Xi'An : Constant Grey, Eternal Clay
Xi'an Travel Blog› entry 166 of 268 › view all entries
Two days in XiâAn. For those such as I heading West to East through China, probably the first âgotta gotta gotta get to that city!â destination on the itinerary. This of course by virtue of it being home to the not-so-long-ago discovered but world renowned Terracotta Warriors. The Chinese Authorityâs self-proclaimed âEighth Wonder of the Worldâ. But more of them in a moment.
First I must lug myself off the night train from Chengdu (comfy, clean and fine for my 201RMB/ $29.50) and espy the âStephenâ sign held aloft by the kind representative of the excellent â7 Sages (Qi Xian) Youth Hostelâ. A sign is ready for James and Sarah too (UK both) who will be my principle pals for my time in this former imperial seat of ancient China.
Itâs a pretty grey grey day. This will remain the case for all of our time in XiâAn and to a large extent this limits my capacity to engage with the city; to take in its internal sights and culture and really try to âget to knowâ the place. In fact day two, in an extremely rare moment for my travels to date, is a real washout. No trips outside at all whilst I sit reading, chatting and killing time ahead of my second night train. This time to Beijing. But Iâm getting ahead of myself. Suffice to say I really mind very little about this enforced stop to my wanderings as having travelled so far, so fast and having walked my feet to destruction in Chengdu yesterday I am so perfectly happy just to do next to nothing for a time I just canât tell ya.
XiâAn anyhow from a touristâs perspective is pretty much about one thing and one thing only. That being the Terracotta Warriors of Emperor Qin Shi Huang or âQinâs Armiesâ as they are sometimes entitled.
Situated about an hours bus ride out of the âImperial Cityâ area of XiâAn the first of the great pit necropolis sites of the Terracotta Army was discovered as recently as 1974 by local farmers drilling and digging for construction of a water well. The site today, situated 1.5kms East of Emperor Shi Huang Diâs actual tomb site besides Lishan mountain comprises 3 main covered pit areas amongst various other buildings of various purpose (merchandising, conferences and so-called âinformationâ - yeah, more about that, or the lack of it later too!).
There must be about 10 trillion blogs pertaining to this site of vast archaeological and cultural significance so Iâm not sure where to go with this one really? A brief internet-cadged potted history I guess and then a farewellâŚ
Emperor Qin Shi Huang ruled China between 246 - 221 BC only but did rather a lot in his short-ish tenure.
The âArmyâ as now known to us consists of 8,000ish soldiers, 130 chariots and 670 horses of varying sorts stood (or now crumbled) in military guard formation in 3 main archaeological pits. These latter structures for the preservation and presentation of the âEighth Wonderâ themselves grand works of the usual questionable taste for blocky grey Brutalist, Communist architecture at its âŚ um?âŚ best? On their insides they appear quite fabulously like youâve walked into some cavernous subterranean James Bond baddy lair complete with intricate structures of glass, plastic and metal girders with appropriate floodlit eeriness and with the Army stood there arrayed and âSet to be reanimated, unleashed and to CONQUER THE WORLD ONCE MORE!!! Mwwah-ha-ha-ha-ha-HA!â.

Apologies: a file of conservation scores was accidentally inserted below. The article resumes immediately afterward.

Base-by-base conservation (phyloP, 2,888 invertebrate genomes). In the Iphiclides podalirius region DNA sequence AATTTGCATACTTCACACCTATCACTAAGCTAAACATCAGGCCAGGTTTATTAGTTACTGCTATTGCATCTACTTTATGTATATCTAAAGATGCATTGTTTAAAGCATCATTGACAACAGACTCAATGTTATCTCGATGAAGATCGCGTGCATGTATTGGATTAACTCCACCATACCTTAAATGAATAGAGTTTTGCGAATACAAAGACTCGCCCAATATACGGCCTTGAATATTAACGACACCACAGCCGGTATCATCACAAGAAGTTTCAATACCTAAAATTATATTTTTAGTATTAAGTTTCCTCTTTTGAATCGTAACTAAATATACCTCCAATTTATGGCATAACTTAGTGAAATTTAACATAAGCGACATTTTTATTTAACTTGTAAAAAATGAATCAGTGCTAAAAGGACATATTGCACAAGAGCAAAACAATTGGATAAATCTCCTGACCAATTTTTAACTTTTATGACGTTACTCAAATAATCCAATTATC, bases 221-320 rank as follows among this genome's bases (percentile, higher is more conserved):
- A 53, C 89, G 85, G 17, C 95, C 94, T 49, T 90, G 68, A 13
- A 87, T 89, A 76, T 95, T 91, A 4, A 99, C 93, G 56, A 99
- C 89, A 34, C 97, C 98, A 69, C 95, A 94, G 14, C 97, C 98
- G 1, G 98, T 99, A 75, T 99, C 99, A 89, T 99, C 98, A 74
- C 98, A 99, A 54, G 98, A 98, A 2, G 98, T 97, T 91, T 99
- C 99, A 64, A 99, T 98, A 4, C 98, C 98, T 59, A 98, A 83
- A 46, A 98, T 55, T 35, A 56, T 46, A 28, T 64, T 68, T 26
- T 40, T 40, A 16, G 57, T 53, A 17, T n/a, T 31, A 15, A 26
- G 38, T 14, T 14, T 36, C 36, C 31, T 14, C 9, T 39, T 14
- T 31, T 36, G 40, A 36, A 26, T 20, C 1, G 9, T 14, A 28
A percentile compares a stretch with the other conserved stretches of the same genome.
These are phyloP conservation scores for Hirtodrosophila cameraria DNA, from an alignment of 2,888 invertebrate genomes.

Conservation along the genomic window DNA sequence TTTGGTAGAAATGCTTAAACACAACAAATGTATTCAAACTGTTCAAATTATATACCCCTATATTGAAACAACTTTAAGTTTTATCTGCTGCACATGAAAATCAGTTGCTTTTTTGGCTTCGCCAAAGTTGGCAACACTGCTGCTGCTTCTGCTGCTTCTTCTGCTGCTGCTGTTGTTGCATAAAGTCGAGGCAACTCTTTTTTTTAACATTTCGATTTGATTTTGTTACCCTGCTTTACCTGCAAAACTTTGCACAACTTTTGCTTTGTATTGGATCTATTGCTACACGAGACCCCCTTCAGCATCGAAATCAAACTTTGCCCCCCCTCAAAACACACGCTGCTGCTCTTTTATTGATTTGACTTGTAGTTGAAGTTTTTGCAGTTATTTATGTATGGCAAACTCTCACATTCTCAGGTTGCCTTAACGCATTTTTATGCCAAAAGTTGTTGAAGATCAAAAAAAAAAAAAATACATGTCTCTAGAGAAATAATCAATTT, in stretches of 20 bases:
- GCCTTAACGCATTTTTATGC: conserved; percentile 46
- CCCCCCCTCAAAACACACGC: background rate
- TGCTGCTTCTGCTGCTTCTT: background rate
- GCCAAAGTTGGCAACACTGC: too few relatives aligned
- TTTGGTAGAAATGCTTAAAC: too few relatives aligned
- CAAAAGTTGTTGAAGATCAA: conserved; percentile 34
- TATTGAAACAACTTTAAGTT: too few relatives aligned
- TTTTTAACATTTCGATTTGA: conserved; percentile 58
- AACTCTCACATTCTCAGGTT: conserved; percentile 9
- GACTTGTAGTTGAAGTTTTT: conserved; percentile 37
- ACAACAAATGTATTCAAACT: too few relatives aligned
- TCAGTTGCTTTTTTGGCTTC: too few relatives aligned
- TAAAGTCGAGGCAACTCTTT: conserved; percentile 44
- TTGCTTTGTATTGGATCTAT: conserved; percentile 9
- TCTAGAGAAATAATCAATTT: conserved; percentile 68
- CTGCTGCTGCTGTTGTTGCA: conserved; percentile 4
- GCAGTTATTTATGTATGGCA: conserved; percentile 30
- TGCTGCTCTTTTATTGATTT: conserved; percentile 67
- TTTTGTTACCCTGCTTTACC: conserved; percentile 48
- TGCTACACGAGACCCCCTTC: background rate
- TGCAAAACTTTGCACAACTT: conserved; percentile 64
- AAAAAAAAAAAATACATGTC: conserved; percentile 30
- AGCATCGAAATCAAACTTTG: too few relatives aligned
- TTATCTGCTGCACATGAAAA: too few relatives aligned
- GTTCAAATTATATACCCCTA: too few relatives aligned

On this last pointâŚ I.e. The purpose of the army, that previous and poor comic flourish is apparently not so far from the truth. One of the prevailing theories being that the âArmyâ, supposedly an actual replica of the main defence force that guarded the Emperor in his lifetime (even down to direct copying of soldiersâ facial characteristics) was intended by him to assist in his conquering, establishment and rule of an ongoing empire and dynasty in whatever worlds met him in his afterlife.
A good number of people you will talk to whoâve visited this site will express various forms of disappointment with it. An anti-climax. âA wasted journeyâ and worse. One Chinese lad I chat to in Shanghai some while later in my journey says ââŚthey really, really frustrated me! Growing up in China, in schools, in our lessons we are told again and again and again how wonderful and incredible and amazing this site is.
The problem, for there is one, with the site is the absolutely staggering dearth of information and learning to be taken from it. Itâs a modern, well-presented and very, very sizeable location with many fine enough and well appointed buildings and halls. But you can cast your eyes to every single wall, display and surface in the place and probably reiterate on the back of a postcard the sum total of insight and learning that this place bothers to impart to its well-paying visitors. Not just for those suffering in need of translation either. Thereâs just no info in Chinese, English or any other tongue you care to mention. The âmuseumâ centre is a disgrace for the ambassadorial hall of knowledge to an UNESCO World Heritage Site that it should be and the hilariously old, shoddy and bad panoramic cinema film of the history of Qin Shi Huang and his âArmyâ likewise will teach na one nuffinâ mate.
But do go. Really. How can you not if youâre a lover of history and cultureâŚ and Indiana Jones. :)
As I said before, constant grey and its attendant rains were James, Sarah and Iâs companions in XiâAn so apart from braving any weather whatsoever for the purpose of eating the phenomenally gorgeous food in the Muslim Quarter of the old city we stirred little from the comfort, beer ânâ good cheer confines of our hostel.
* 'Indiana Jones and The Raiders of the Lost Ark'